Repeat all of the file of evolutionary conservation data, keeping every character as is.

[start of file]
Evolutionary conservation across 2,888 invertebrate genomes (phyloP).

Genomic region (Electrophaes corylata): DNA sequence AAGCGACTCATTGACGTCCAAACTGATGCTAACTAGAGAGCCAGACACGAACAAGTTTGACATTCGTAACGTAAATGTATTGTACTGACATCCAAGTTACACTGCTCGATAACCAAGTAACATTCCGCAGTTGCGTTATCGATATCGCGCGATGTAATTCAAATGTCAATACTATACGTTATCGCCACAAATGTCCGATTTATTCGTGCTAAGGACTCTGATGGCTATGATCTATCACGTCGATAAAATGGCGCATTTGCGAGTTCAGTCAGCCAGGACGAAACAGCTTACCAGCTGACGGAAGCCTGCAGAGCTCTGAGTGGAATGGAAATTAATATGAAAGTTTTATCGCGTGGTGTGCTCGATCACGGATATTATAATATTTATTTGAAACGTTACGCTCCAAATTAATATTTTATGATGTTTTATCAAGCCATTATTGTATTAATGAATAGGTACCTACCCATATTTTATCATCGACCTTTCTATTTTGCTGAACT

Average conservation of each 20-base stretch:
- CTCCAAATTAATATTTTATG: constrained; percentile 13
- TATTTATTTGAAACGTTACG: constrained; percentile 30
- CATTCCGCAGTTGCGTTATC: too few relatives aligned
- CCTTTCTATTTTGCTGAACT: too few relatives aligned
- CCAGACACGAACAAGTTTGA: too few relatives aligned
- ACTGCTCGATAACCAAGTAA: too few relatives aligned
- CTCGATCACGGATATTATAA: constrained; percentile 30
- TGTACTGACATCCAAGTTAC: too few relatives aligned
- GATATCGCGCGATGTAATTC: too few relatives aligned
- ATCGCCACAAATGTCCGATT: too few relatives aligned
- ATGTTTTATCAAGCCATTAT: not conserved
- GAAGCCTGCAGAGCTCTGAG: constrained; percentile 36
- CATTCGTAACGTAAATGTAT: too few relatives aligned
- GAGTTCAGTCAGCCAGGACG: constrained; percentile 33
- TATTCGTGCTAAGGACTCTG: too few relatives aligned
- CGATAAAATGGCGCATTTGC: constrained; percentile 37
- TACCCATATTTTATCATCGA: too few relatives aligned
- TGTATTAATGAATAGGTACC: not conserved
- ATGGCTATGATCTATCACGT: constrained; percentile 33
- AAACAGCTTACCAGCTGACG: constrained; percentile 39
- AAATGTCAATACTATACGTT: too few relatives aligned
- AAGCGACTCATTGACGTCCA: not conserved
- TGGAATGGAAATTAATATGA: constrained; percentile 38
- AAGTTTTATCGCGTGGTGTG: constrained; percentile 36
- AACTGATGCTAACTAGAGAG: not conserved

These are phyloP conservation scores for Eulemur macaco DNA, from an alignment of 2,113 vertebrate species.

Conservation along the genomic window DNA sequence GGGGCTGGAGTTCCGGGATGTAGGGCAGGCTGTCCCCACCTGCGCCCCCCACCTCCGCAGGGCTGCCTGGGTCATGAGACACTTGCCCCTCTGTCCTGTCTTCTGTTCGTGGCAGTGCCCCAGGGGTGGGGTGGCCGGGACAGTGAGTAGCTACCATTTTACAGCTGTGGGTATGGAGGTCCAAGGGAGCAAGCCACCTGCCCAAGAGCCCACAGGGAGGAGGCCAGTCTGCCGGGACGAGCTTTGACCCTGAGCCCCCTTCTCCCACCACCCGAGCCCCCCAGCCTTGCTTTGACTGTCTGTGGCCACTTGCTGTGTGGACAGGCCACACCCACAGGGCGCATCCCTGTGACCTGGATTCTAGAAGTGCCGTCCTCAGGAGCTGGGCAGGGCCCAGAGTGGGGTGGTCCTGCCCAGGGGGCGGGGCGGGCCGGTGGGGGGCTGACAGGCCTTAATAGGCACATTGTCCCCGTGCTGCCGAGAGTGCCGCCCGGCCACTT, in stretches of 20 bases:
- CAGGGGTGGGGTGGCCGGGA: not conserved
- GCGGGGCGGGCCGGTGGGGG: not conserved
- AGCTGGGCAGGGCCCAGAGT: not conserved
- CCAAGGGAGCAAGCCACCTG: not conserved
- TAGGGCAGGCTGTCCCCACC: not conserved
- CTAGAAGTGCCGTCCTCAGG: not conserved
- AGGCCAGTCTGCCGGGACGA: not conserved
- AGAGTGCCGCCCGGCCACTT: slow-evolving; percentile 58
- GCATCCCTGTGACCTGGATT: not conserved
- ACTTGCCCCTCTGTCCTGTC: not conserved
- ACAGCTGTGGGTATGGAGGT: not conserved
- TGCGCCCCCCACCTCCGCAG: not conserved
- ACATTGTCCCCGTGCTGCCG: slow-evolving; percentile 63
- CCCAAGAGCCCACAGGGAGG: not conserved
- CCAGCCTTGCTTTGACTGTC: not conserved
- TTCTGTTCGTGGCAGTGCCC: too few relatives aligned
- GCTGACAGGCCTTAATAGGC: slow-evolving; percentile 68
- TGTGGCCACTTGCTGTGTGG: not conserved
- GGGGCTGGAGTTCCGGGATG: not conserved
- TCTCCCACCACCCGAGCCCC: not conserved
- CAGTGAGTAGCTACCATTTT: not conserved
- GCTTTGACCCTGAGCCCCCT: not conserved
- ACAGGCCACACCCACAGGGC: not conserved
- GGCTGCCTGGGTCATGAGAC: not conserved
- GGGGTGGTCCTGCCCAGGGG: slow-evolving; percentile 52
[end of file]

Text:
Evolutionary conservation across 2,888 invertebrate genomes (phyloP).

Genomic region (Electrophaes corylata): DNA sequence AAGCGACTCATTGACGTCCAAACTGATGCTAACTAGAGAGCCAGACACGAACAAGTTTGACATTCGTAACGTAAATGTATTGTACTGACATCCAAGTTACACTGCTCGATAACCAAGTAACATTCCGCAGTTGCGTTATCGATATCGCGCGATGTAATTCAAATGTCAATACTATACGTTATCGCCACAAATGTCCGATTTATTCGTGCTAAGGACTCTGATGGCTATGATCTATCACGTCGATAAAATGGCGCATTTGCGAGTTCAGTCAGCCAGGACGAAACAGCTTACCAGCTGACGGAAGCCTGCAGAGCTCTGAGTGGAATGGAAATTAATATGAAAGTTTTATCGCGTGGTGTGCTCGATCACGGATATTATAATATTTATTTGAAACGTTACGCTCCAAATTAATATTTTATGATGTTTTATCAAGCCATTATTGTATTAATGAATAGGTACCTACCCATATTTTATCATCGACCTTTCTATTTTGCTGAACT

Average conservation of each 20-base stretch:
- CTCCAAATTAATATTTTATG: constrained; percentile 13
- TATTTATTTGAAACGTTACG: constrained; percentile 30
- CATTCCGCAGTTGCGTTATC: too few relatives aligned
- CCTTTCTATTTTGCTGAACT: too few relatives aligned
- CCAGACACGAACAAGTTTGA: too few relatives aligned
- ACTGCTCGATAACCAAGTAA: too few relatives aligned
- CTCGATCACGGATATTATAA: constrained; percentile 30
- TGTACTGACATCCAAGTTAC: too few relatives aligned
- GATATCGCGCGATGTAATTC: too few relatives aligned
- ATCGCCACAAATGTCCGATT: too few relatives aligned
- ATGTTTTATCAAGCCATTAT: not conserved
- GAAGCCTGCAGAGCTCTGAG: constrained; percentile 36
- CATTCGTAACGTAAATGTAT: too few relatives aligned
- GAGTTCAGTCAGCCAGGACG: constrained; percentile 33
- TATTCGTGCTAAGGACTCTG: too few relatives aligned
- CGATAAAATGGCGCATTTGC: constrained; percentile 37
- TACCCATATTTTATCATCGA: too few relatives aligned
- TGTATTAATGAATAGGTACC: not conserved
- ATGGCTATGATCTATCACGT: constrained; percentile 33
- AAACAGCTTACCAGCTGACG: constrained; percentile 39
- AAATGTCAATACTATACGTT: too few relatives aligned
- AAGCGACTCATTGACGTCCA: not conserved
- TGGAATGGAAATTAATATGA: constrained; percentile 38
- AAGTTTTATCGCGTGGTGTG: constrained; percentile 36
- AACTGATGCTAACTAGAGAG: not conserved

These are phyloP conservation scores for Eulemur macaco DNA, from an alignment of 2,113 vertebrate species.

Conservation along the genomic window DNA sequence GGGGCTGGAGTTCCGGGATGTAGGGCAGGCTGTCCCCACCTGCGCCCCCCACCTCCGCAGGGCTGCCTGGGTCATGAGACACTTGCCCCTCTGTCCTGTCTTCTGTTCGTGGCAGTGCCCCAGGGGTGGGGTGGCCGGGACAGTGAGTAGCTACCATTTTACAGCTGTGGGTATGGAGGTCCAAGGGAGCAAGCCACCTGCCCAAGAGCCCACAGGGAGGAGGCCAGTCTGCCGGGACGAGCTTTGACCCTGAGCCCCCTTCTCCCACCACCCGAGCCCCCCAGCCTTGCTTTGACTGTCTGTGGCCACTTGCTGTGTGGACAGGCCACACCCACAGGGCGCATCCCTGTGACCTGGATTCTAGAAGTGCCGTCCTCAGGAGCTGGGCAGGGCCCAGAGTGGGGTGGTCCTGCCCAGGGGGCGGGGCGGGCCGGTGGGGGGCTGACAGGCCTTAATAGGCACATTGTCCCCGTGCTGCCGAGAGTGCCGCCCGGCCACTT, in stretches of 20 bases:
- CAGGGGTGGGGTGGCCGGGA: not conserved
- GCGGGGCGGGCCGGTGGGGG: not conserved
- AGCTGGGCAGGGCCCAGAGT: not conserved
- CCAAGGGAGCAAGCCACCTG: not conserved
- TAGGGCAGGCTGTCCCCACC: not conserved
- CTAGAAGTGCCGTCCTCAGG: not conserved
- AGGCCAGTCTGCCGGGACGA: not conserved
- AGAGTGCCGCCCGGCCACTT: slow-evolving; percentile 58
- GCATCCCTGTGACCTGGATT: not conserved
- ACTTGCCCCTCTGTCCTGTC: not conserved
- ACAGCTGTGGGTATGGAGGT: not conserved
- TGCGCCCCCCACCTCCGCAG: not conserved
- ACATTGTCCCCGTGCTGCCG: slow-evolving; percentile 63
- CCCAAGAGCCCACAGGGAGG: not conserved
- CCAGCCTTGCTTTGACTGTC: not conserved
- TTCTGTTCGTGGCAGTGCCC: too few relatives aligned
- GCTGACAGGCCTTAATAGGC: slow-evolving; percentile 68
- TGTGGCCACTTGCTGTGTGG: not conserved
- GGGGCTGGAGTTCCGGGATG: not conserved
- TCTCCCACCACCCGAGCCCC: not conserved
- CAGTGAGTAGCTACCATTTT: not conserved
- GCTTTGACCCTGAGCCCCCT: not conserved
- ACAGGCCACACCCACAGGGC: not conserved
- GGCTGCCTGGGTCATGAGAC: not conserved
- GGGGTGGTCCTGCCCAGGGG: slow-evolving; percentile 52